It has been known for decades that radiation exposure increases cancer risk. Most of the evidence comes from analysis of atomic bomb survivors. Almost all data I can find is based on the same data.
Basically, 20% of Americans will doe of cancer in general (400 in 2000). Being exposed to 10 milli-Sievert (mSv) of radiation increases risk by 0.05%, or 1 additional cancer in 2000.
A CT scan is between 2-10 mSv of radiation. Natural occurring radiation from space and ground based radiation like Radon, is 2 mSV of radiation per year.
The link between CT radiation and cancer has been known for some time, and modern machines and techniques are able to reduce the amount of radiation per scan, as compared to the amount when the literature was written.
Cancer risk does still exist, and you should have a conversation with your doctor about the possible risks AND benefits of doing CT. As well as if another type of test like ultrasound or MRI would be an appropriate alternative.
I feel very emotional right now
Basically I have had 2 cT scans because of trouble with my ear
Now I had my last cT scan in November I noticed yesterday a lump a very hard lump on the back of my head it doesn’t hurt but I have had quite extreme headaches
Do you think the lump is cancer?
Dr. Eric Berg
"Having just one CT scan is the equivelent to being exposed to 200 chest x-rays or 1500 dental x-rays. Ionized radiation causes damage to DNA. FDA says that up to and probably more than 30 to 50% of ct scans are determined to be unnecessary"
Your percentages of potential risks are wayy off. You have no idea what u are telling people. You like many doctors claim there are little risk when the risk is quite high and there have been studies to prove it.
"There have been over 72 million ct scans done every year in America and many experts believe they are responsible for 29,000 cancers. In a major study in 2013 by the British Journal of medicine they followed one million people from birth to young adulthood. They found that the people who had the most ct scans had a 24% increased risk of developing cancer compared to those who had fewer ct scans. Younger patients have a 35% risk of developing cancer within the following 4 years after exposure. 25% risk 5 to 9 years after and 14% risk 10 to 14 years after exposure. The study also concluded that 44% of those ct scans were determined to be unnecessary. Most doctors prescribe ct scans out of fear of a law suit."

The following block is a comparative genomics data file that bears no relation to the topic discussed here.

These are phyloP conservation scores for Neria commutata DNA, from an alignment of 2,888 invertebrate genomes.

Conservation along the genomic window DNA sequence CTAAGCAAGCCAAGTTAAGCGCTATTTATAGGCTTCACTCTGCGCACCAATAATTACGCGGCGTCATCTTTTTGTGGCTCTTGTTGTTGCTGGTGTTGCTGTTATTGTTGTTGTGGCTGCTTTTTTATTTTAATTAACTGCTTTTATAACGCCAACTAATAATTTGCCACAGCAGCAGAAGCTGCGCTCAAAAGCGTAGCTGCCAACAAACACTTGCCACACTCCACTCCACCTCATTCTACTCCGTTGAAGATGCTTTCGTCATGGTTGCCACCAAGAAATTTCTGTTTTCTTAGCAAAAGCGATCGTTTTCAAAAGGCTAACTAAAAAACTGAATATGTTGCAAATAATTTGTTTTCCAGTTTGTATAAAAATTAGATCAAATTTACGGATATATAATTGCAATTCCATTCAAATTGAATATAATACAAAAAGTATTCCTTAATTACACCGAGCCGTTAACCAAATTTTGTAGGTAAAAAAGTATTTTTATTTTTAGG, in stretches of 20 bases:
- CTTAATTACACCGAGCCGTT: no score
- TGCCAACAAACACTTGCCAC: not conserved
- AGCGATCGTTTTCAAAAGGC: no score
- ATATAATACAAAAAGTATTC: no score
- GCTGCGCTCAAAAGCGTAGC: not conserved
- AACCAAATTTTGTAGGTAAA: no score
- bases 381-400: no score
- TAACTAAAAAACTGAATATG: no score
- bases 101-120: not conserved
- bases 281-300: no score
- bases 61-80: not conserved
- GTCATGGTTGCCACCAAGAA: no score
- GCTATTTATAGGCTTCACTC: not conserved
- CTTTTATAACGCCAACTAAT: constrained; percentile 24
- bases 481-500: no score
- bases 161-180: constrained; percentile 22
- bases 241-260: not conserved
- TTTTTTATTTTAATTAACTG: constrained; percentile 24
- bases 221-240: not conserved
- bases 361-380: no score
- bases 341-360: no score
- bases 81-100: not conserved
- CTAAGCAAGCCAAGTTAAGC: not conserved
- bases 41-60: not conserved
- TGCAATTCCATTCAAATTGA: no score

He also states that most ER doctors claim there are little to no risks of x rays and ct scans. He also mentions that ct scans damage DNA. U are supposed to inform people of the risks and give full disclosure not partial disclosure.
My information is based on multiple published studies. I am not advocating for people to have CT scans, just the opposite. That said, in your reply you reported "Younger patients have a 35% risk of developing cancer within the following 4 years after exposure" Read that again, 1 in 3 younger patients that had a CT will develop cancer within 4 years of a CT. That is an impossible claim.
You did mention that many CTs are done as a part of defensive medicine. That is absolutely true.
This is important please answer me.
I recently did CT abdominal + pelvis with and Without contrast.
As per doctor he used 1413 Mgy-cm Radiation to me.
Means how much Msv Radiation i received exactly?
Please help me to get answer 😢
I've now had 2 DVT/PE events in my lifetime at 46yo. Had at least 4 Chest CT scans, a couple X-Rays, and now an abdomen CT scan to rule out something going on with my abdomen. Also had two Contrast Heart threadmill tests. Several of these scans happened in the last few months. Is there more risk to have them back to back like this? And why can't radiation tech's give people the specific amount of radiation being exposed to, so I can keep it in my records? Techs or someone at the facility should know what the machine is set to for a particular test, and what dosage it will emit.
i had a low dose ct of the chest without contrast in december.
fast foward to march i had a cta angiography with contrast(heart scan( in March, how dangerous are these levels in this time frame? should i be concerned